The Poem’s Intention
Often, a poem has its own intentions that are at odds with the intentions of the poet. The poet will begin the poem with a certain aim, feeling, perspective, or subject, only to find that the poem veers into unknown territory. Often the preferred method of revision is to 'correct' the poem by deleting or pruning the extraneous material. Rather than suggesting this material be deleted from the text as extraneous, the premise of this workshop is that eruptions of material into the poem, recognizable by the liveliness or difficulty of the language, mark the real appearance of the poem. We will learn how to recognize these eruptions and how to revise toward them to make our work take on new life. Workshop participants are encouraged to bring work with them, particularly 'problem' poems or poems that have resisted efforts at revision. We will also have writing exercises to generate new work.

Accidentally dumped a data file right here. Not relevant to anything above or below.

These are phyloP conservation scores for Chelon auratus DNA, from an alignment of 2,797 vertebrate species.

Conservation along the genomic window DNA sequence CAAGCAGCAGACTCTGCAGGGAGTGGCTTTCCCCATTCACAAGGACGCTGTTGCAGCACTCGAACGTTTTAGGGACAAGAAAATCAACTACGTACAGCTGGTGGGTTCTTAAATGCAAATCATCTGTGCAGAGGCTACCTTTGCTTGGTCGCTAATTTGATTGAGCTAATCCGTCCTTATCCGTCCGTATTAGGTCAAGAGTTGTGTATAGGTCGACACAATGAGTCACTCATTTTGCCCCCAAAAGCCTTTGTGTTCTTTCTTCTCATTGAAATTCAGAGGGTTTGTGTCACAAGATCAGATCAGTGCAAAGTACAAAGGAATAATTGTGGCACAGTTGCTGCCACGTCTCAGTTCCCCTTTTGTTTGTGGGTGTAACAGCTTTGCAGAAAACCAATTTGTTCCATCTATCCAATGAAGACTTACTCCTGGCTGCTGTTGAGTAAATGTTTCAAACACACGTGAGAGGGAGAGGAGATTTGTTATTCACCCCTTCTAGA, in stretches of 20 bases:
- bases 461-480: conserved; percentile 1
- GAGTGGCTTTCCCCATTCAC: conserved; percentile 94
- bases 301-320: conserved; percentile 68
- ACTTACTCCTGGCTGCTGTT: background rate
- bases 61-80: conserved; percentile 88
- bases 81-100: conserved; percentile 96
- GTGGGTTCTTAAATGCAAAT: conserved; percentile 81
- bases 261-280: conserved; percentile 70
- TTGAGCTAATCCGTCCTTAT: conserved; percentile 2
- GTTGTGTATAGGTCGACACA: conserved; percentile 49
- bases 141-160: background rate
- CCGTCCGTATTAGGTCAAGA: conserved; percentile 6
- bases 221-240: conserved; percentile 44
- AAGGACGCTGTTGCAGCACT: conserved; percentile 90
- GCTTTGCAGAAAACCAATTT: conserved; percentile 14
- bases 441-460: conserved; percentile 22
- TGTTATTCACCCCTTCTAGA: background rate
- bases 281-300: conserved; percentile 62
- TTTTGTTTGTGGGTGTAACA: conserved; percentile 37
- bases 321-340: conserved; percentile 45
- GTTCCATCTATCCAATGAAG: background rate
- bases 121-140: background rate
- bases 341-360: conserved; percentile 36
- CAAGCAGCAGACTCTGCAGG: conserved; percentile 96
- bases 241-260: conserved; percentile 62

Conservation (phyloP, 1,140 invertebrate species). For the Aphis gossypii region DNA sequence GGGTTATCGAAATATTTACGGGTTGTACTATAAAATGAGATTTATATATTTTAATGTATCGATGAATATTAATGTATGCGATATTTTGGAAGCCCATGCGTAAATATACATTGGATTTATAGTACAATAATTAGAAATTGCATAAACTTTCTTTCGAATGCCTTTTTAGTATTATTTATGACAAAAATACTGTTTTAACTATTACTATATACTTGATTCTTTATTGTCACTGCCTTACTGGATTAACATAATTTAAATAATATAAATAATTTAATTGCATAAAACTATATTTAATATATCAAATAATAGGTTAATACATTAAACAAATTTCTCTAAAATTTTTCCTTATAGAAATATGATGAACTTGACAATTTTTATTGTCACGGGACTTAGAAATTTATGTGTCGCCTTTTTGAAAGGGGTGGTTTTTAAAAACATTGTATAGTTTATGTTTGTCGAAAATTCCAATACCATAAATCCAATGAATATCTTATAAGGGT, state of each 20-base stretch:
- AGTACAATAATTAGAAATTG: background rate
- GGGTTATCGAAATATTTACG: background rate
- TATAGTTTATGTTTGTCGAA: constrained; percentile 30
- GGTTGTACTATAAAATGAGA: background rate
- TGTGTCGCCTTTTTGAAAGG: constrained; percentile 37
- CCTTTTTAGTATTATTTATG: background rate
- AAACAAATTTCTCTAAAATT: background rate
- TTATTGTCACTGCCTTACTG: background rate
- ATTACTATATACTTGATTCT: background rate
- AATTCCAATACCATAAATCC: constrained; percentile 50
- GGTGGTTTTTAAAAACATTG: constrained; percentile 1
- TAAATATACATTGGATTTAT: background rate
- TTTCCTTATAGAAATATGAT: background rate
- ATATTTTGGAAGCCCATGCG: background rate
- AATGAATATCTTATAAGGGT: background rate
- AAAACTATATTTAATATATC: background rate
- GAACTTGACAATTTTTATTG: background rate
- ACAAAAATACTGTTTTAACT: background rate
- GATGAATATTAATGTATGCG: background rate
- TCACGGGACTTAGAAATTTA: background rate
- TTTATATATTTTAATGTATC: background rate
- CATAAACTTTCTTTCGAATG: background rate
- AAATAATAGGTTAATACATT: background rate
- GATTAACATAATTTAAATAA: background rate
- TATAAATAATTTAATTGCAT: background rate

Rebecca Seiferle’s last poetry collection Wild Tongue (Copper Canyon, 2007) won the 2008 Grub Street National Book Prize in Poetry. Her three previous collections, Bitters, The Music We Dance To and The Ripped-Out Seam won the Western States Book Award, a Pushcart Prize, The National Writer’s Union Prize, and the Poets & Writers Exchange Award. Seiferle is also a noted translator from the Spanish; Copper Canyon Press published her translation of Vallejo’s The Black Heralds in 2003, and her translation of Vallejo’s Trilce (Sheep Meadow Press, 1992) was a finalist for the PenWest Translation Award. She was Jacob Ziskind poet-in-residence at Brandeis University, and a visiting writer at Vanderbilt University, Hamilton College, the Fine Arts Center in Provincetown, the Key West Literary Seminars, the Summer Literary Seminars in Lithuania, StAnza International Poetry Festival in St. Andrews, Scotland, among others. She was the recipient of the 2004 Lannan Literary Fellowship for Poetry. From 2012-2016 Seiferle was Tucson Poet Laureate.